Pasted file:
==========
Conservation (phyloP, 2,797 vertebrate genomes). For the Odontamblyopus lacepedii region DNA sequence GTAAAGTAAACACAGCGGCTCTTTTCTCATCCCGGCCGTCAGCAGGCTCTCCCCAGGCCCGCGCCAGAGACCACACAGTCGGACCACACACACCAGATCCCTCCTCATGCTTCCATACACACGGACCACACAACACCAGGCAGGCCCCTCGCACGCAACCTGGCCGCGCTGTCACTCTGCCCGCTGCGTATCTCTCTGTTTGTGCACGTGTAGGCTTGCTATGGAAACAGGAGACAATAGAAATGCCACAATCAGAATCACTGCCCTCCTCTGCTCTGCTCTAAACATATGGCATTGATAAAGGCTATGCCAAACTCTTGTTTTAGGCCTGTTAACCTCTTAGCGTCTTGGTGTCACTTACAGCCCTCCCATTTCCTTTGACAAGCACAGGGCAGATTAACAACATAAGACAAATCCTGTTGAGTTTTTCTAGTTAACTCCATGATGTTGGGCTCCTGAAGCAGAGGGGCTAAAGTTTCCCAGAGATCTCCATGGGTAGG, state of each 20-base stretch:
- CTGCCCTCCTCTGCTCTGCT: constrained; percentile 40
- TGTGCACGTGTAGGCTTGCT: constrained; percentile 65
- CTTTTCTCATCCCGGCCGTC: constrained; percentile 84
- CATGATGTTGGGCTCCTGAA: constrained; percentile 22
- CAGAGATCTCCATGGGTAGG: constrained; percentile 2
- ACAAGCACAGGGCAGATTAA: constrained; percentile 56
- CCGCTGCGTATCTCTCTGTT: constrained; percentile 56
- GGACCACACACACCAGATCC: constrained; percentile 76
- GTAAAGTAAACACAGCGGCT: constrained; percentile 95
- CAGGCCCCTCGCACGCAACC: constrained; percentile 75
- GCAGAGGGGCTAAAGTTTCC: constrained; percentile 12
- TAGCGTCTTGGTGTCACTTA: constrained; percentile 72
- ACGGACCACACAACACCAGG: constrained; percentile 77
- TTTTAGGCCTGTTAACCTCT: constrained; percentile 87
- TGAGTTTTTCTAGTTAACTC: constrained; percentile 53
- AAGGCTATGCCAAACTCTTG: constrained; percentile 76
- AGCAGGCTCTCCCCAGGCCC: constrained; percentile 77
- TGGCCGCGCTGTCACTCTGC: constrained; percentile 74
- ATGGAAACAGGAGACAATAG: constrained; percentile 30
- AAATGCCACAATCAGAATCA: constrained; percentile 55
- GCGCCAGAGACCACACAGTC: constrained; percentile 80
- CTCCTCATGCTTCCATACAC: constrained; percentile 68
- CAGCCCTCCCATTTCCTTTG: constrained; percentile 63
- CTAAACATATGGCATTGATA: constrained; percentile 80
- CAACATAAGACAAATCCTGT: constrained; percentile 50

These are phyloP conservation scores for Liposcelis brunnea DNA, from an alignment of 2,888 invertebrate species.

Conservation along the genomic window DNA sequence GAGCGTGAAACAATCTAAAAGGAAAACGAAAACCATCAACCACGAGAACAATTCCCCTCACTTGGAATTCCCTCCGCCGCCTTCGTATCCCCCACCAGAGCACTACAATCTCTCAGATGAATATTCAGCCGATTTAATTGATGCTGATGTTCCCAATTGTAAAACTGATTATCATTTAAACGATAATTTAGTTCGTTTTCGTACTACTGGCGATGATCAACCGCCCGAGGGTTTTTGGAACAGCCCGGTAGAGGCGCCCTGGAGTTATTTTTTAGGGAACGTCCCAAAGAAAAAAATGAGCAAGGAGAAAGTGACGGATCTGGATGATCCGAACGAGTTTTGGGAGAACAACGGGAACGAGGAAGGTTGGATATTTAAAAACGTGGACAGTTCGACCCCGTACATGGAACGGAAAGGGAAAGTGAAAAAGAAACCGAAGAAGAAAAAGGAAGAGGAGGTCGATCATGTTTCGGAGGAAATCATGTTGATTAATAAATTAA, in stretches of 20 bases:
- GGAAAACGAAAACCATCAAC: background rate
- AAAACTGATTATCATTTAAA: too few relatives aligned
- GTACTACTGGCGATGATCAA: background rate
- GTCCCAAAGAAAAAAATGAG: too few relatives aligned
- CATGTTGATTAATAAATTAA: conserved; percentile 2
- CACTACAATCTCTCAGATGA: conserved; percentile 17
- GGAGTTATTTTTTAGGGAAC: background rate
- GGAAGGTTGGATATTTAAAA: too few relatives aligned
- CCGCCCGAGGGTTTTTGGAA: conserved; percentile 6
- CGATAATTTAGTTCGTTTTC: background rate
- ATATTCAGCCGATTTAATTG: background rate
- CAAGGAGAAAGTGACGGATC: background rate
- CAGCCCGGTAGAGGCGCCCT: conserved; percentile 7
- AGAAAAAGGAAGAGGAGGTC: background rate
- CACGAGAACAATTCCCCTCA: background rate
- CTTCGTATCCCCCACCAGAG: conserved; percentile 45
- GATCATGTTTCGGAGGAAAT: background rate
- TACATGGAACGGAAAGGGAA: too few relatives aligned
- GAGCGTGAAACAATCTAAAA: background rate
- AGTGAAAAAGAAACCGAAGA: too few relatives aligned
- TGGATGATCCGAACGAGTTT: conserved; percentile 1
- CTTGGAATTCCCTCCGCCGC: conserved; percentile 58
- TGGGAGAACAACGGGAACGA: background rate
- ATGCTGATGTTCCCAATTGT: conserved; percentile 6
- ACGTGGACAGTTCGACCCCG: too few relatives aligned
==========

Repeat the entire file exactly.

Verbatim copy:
Conservation (phyloP, 2,797 vertebrate genomes). For the Odontamblyopus lacepedii region DNA sequence GTAAAGTAAACACAGCGGCTCTTTTCTCATCCCGGCCGTCAGCAGGCTCTCCCCAGGCCCGCGCCAGAGACCACACAGTCGGACCACACACACCAGATCCCTCCTCATGCTTCCATACACACGGACCACACAACACCAGGCAGGCCCCTCGCACGCAACCTGGCCGCGCTGTCACTCTGCCCGCTGCGTATCTCTCTGTTTGTGCACGTGTAGGCTTGCTATGGAAACAGGAGACAATAGAAATGCCACAATCAGAATCACTGCCCTCCTCTGCTCTGCTCTAAACATATGGCATTGATAAAGGCTATGCCAAACTCTTGTTTTAGGCCTGTTAACCTCTTAGCGTCTTGGTGTCACTTACAGCCCTCCCATTTCCTTTGACAAGCACAGGGCAGATTAACAACATAAGACAAATCCTGTTGAGTTTTTCTAGTTAACTCCATGATGTTGGGCTCCTGAAGCAGAGGGGCTAAAGTTTCCCAGAGATCTCCATGGGTAGG, state of each 20-base stretch:
- CTGCCCTCCTCTGCTCTGCT: constrained; percentile 40
- TGTGCACGTGTAGGCTTGCT: constrained; percentile 65
- CTTTTCTCATCCCGGCCGTC: constrained; percentile 84
- CATGATGTTGGGCTCCTGAA: constrained; percentile 22
- CAGAGATCTCCATGGGTAGG: constrained; percentile 2
- ACAAGCACAGGGCAGATTAA: constrained; percentile 56
- CCGCTGCGTATCTCTCTGTT: constrained; percentile 56
- GGACCACACACACCAGATCC: constrained; percentile 76
- GTAAAGTAAACACAGCGGCT: constrained; percentile 95
- CAGGCCCCTCGCACGCAACC: constrained; percentile 75
- GCAGAGGGGCTAAAGTTTCC: constrained; percentile 12
- TAGCGTCTTGGTGTCACTTA: constrained; percentile 72
- ACGGACCACACAACACCAGG: constrained; percentile 77
- TTTTAGGCCTGTTAACCTCT: constrained; percentile 87
- TGAGTTTTTCTAGTTAACTC: constrained; percentile 53
- AAGGCTATGCCAAACTCTTG: constrained; percentile 76
- AGCAGGCTCTCCCCAGGCCC: constrained; percentile 77
- TGGCCGCGCTGTCACTCTGC: constrained; percentile 74
- ATGGAAACAGGAGACAATAG: constrained; percentile 30
- AAATGCCACAATCAGAATCA: constrained; percentile 55
- GCGCCAGAGACCACACAGTC: constrained; percentile 80
- CTCCTCATGCTTCCATACAC: constrained; percentile 68
- CAGCCCTCCCATTTCCTTTG: constrained; percentile 63
- CTAAACATATGGCATTGATA: constrained; percentile 80
- CAACATAAGACAAATCCTGT: constrained; percentile 50

These are phyloP conservation scores for Liposcelis brunnea DNA, from an alignment of 2,888 invertebrate species.

Conservation along the genomic window DNA sequence GAGCGTGAAACAATCTAAAAGGAAAACGAAAACCATCAACCACGAGAACAATTCCCCTCACTTGGAATTCCCTCCGCCGCCTTCGTATCCCCCACCAGAGCACTACAATCTCTCAGATGAATATTCAGCCGATTTAATTGATGCTGATGTTCCCAATTGTAAAACTGATTATCATTTAAACGATAATTTAGTTCGTTTTCGTACTACTGGCGATGATCAACCGCCCGAGGGTTTTTGGAACAGCCCGGTAGAGGCGCCCTGGAGTTATTTTTTAGGGAACGTCCCAAAGAAAAAAATGAGCAAGGAGAAAGTGACGGATCTGGATGATCCGAACGAGTTTTGGGAGAACAACGGGAACGAGGAAGGTTGGATATTTAAAAACGTGGACAGTTCGACCCCGTACATGGAACGGAAAGGGAAAGTGAAAAAGAAACCGAAGAAGAAAAAGGAAGAGGAGGTCGATCATGTTTCGGAGGAAATCATGTTGATTAATAAATTAA, in stretches of 20 bases:
- GGAAAACGAAAACCATCAAC: background rate
- AAAACTGATTATCATTTAAA: too few relatives aligned
- GTACTACTGGCGATGATCAA: background rate
- GTCCCAAAGAAAAAAATGAG: too few relatives aligned
- CATGTTGATTAATAAATTAA: conserved; percentile 2
- CACTACAATCTCTCAGATGA: conserved; percentile 17
- GGAGTTATTTTTTAGGGAAC: background rate
- GGAAGGTTGGATATTTAAAA: too few relatives aligned
- CCGCCCGAGGGTTTTTGGAA: conserved; percentile 6
- CGATAATTTAGTTCGTTTTC: background rate
- ATATTCAGCCGATTTAATTG: background rate
- CAAGGAGAAAGTGACGGATC: background rate
- CAGCCCGGTAGAGGCGCCCT: conserved; percentile 7
- AGAAAAAGGAAGAGGAGGTC: background rate
- CACGAGAACAATTCCCCTCA: background rate
- CTTCGTATCCCCCACCAGAG: conserved; percentile 45
- GATCATGTTTCGGAGGAAAT: background rate
- TACATGGAACGGAAAGGGAA: too few relatives aligned
- GAGCGTGAAACAATCTAAAA: background rate
- AGTGAAAAAGAAACCGAAGA: too few relatives aligned
- TGGATGATCCGAACGAGTTT: conserved; percentile 1
- CTTGGAATTCCCTCCGCCGC: conserved; percentile 58
- TGGGAGAACAACGGGAACGA: background rate
- ATGCTGATGTTCCCAATTGT: conserved; percentile 6
- ACGTGGACAGTTCGACCCCG: too few relatives aligned